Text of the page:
The reasons are easy to understand.  For example, HUD provides Congress every year with precise estimates of the cost of renewing the Housing Choice Vouchers that assist more than 2 million low-income families.  If Congress fails to provide sufficient funding to renew the vouchers, some of those families will lose assistance (and possibly their homes).  In contrast, policymakers can justify cutting a block grant by claiming that local agencies can avoid cutting direct assistance to families by using their flexibility to shift funds from other activities.

Cuts in rental assistance would fall mainly on low-income people who are elderly or have disabilities and working-poor families with children.  More than 80 percent of households with rental assistance in 2010 were elderly, had a disability, worked, or had recently worked.  (2010 is the most recent year for which these data are available to us.)

Rising rents and stagnant incomes have left increasingly more low-income Americans unable to afford decent, stable housing without cutting back on other basic needs.  Already fewer than one in four eligible low-income families receive rental assistance due to funding limitations, and waiting lists are long.  The cuts that would likely result from the Ryan plan would make this shortfall more severe and thus leave more families struggling to pay the rent and keep their homes.

Better Federal Policy Needed to Address Rental Affordability Crisis

July 2, 2014 at 4:24 pm

Housing has become increasingly unaffordable for many Americans, especially those with the lowest incomes, as a recent report from Harvard’s Joint Center for Housing Studies documents and I pointed out earlier this week.  And federal policy is helping fewer families meet this challenge.  The number of households experiencing “worst-case needs” ­— those with very low incomes that pay more than half their income toward housing or live in severely inadequate housing — has risen dramatically, but the share of households eligible for assistance that receive it has fallen to just 23 percent (see chart).

These trends have significant negative consequences for low-income families, as Harvard’s report details.  To afford housing, they may be forced to live in neighborhoods with high crime rates or in inadequate housing.  Families that pay more than half their income for housing also spend far less on other basic needs, including 39 percent less on food, 65 percent less on health care, and 66 percent less on transportation, than families with affordable housing.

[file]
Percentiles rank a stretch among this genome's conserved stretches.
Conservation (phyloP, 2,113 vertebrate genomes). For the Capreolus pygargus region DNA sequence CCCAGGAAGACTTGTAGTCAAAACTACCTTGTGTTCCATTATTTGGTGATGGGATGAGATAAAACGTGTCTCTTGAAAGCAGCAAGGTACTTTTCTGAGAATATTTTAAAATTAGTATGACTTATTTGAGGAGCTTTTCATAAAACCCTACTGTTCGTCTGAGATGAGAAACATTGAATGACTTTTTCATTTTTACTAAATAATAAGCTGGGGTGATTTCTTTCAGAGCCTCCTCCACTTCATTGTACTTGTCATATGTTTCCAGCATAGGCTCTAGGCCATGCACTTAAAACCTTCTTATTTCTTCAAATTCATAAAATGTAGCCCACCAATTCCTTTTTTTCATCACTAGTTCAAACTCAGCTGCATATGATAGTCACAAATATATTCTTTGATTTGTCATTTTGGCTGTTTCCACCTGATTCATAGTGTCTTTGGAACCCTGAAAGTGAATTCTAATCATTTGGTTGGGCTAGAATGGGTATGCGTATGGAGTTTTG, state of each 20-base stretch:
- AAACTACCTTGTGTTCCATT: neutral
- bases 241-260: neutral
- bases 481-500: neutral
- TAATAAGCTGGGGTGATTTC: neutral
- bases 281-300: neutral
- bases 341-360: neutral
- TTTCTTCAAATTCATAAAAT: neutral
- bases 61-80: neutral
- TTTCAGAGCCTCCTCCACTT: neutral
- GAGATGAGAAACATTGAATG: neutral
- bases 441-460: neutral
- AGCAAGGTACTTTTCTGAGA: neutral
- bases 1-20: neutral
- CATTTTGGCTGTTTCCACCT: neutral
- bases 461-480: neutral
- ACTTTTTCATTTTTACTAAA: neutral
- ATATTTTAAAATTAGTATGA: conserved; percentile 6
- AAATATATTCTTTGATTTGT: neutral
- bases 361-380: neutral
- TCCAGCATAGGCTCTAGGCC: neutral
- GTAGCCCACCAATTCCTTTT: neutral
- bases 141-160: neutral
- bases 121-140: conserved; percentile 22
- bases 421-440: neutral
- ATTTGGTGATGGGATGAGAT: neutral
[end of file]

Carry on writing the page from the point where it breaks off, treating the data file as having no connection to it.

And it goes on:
Federal rental assistance is a lifeline that can help prevent those kinds of negative results for low-income families.  About 5 million low-income households receive assistance to afford decent, stable, modest housing while paying about 30 percent of their income toward rent.  Rental assistance programs reduce poverty, homelessness, and housing instability, and help families afford decent quality housing in safer neighborhoods.

Nevertheless, Congress has cut these programs in recent years.  Between 2010 and 2014, Congress cut funding for Housing Choice Vouchers by $528 million, public housing by almost $1.6 billion, and housing for the elderly and people with disabilities by almost $600 million, adjusted for inflation.  These cuts have kept tens of thousands of eligible families from receiving rental assistance.  As we’ve explained, for example, last year’s sequestration cuts dropped the number of families using Housing Choice Vouchers by more than 70,000.

Unfortunately, Congress may provide little relief in the 2015 budget.  While Congress provided sufficient funding in 2014 to restore half of the vouchers lost to sequestration, the 2015 spending bills that the House recently approved and the Senate may consider this summer fail to renew those restored vouchers.  Congress can and should do more to help low-income families live in safe and affordable homes.

New Report Documents Growing “Crisis of Affordability” for Renters

June 30, 2014 at 3:59 pm

More than 80 percent of households earning under $15,000 a year — roughly equivalent to full-time work at the minimum wage — paid more than 30 percent of their income for housing in 2012, a new report by Harvard’s Joint Center for Housing Studies finds.  The federal government and many private-sector landlords and lenders consider housing unaffordable if it exceeds 30 percent of household income.

The shortage of affordable housing, which is hitting the lowest-income families the hardest, seems to be growing worse.  The number of households earning under $15,000 paying more than half of their income for housing jumped by over 2 million from 2002 to 2012 (see chart).  In fact, in that latter year, 69 percent of households earning under $15,000 paid more than half of their income for housing.

The report documents a growing “crisis of affordability” for renters, driven by a widening gap between rental costs and renter incomes.  The gap began growing well before 2007 but worsened during the Great Recession.  The median renter income plummeted 13 percent between 2001 and 2012, while median rents rose 4 percent.